In quest for greener cars
Mahmood Sadi

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Have you ever noticed the freakish attires that ramp models put on during the prestigious summer fashion weeks in Milan, Paris or New York? A layman, in most cases, has an innocent notion in his/her mind while watching those shows. Who’s going to wear that in public?

Amateur fuel-efficient car designers around the world have been doing almost the same thing – designing and creating cars which are like those fancy weird contemporary fashion designer’s work. It’s probably best kept at the warehouses of a fashion outlet or at Lady Gaga’s personal wardrobe.

Simply the terms ‘fuel-efficient car’ is dubbed as an oxymoron to many cynics. No engine, whether the one from Maruti’s 800cc or 5,000cc engines of muscle cars from Chevrolet can’t stop carbon emission while playing on the road and running on full throttle. So as long as you have a vehicle with a combustible engine, please keep the word ‘green’ out of it.

Yes, some of the world’s biggest manufacturers have come up with ideas like implementing lower brake specific fuel consumption or turbocharged direct engine to increase the fuel efficiency of a regular car by 5-6 percent.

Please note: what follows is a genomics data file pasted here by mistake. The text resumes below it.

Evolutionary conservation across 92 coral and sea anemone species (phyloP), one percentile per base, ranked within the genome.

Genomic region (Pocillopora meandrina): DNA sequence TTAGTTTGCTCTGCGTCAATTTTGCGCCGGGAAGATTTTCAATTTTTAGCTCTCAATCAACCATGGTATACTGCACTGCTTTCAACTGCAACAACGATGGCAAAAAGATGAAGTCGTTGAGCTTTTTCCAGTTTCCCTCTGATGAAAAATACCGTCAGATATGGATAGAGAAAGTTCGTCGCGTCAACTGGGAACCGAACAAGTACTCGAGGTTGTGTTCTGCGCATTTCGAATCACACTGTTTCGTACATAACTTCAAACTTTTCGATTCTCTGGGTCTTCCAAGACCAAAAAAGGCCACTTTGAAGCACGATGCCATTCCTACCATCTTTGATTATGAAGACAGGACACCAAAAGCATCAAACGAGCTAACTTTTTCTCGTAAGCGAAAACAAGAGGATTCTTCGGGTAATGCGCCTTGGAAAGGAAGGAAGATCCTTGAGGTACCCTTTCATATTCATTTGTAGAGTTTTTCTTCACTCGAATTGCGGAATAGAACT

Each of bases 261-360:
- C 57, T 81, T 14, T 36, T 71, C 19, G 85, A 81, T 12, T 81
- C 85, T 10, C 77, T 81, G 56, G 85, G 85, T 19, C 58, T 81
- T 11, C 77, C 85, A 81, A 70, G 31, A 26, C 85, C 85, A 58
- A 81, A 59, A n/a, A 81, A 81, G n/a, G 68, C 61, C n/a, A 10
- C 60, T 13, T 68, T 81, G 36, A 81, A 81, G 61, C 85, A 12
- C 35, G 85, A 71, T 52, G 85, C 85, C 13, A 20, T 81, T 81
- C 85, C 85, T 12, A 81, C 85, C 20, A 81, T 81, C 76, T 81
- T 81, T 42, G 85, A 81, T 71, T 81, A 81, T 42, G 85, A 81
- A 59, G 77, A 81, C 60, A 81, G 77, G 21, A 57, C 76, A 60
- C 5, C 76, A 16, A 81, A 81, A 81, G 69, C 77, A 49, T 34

But considering the fact that over 32 percent of the world’s oil and gas is used for automobile industry, which then accounts for nearly 43 percent of the world’s carbon emission, it’s hard to throw a party for hitting a number like 5-6 percent.

The truth is multi-billion dollar automobile industries haven’t and will not support the cause of creating a space for fuel-efficient cars in the market. Fuel-efficient cars will just become the industry’s ‘killer apps’.

And there you have the oil and gas industry which had not and would not let the people come up with any alternative greener sources of energy to break their monopolised ‘energy’ market.

A US prodigy named Stanley Mayers in 2005 came up with a perfectly designed car which could run by water. He successfully designed and drove that vehicle. After six months or so, he just vanished into thin air. Conspiracy theorists suggested that it was the car industry that made him disappear.

Against the tide, massive scale success in designing and producing fuel-efficient or fuel free cars, however, has come in the form of none other than the great Elon Mask, our modern day Iron Man (Tony Stark).

This genius young billionaire is not just an amateur car designer, rather he is considered to be the Steve Jobs of the automobile industry. In 2010, He had decided to design fuel-efficient electricity driven cars and he did that by establishing a company named Tesla.

Today, Tesla is a multi-billion dollar company and the cars that they have been producing have become a huge hit worldwide, especially in the Occident. Its popularity is also increasing every day. Surprisingly, the price tag of those cars is still kept in reach of the average consumer, even with the plastic wallet.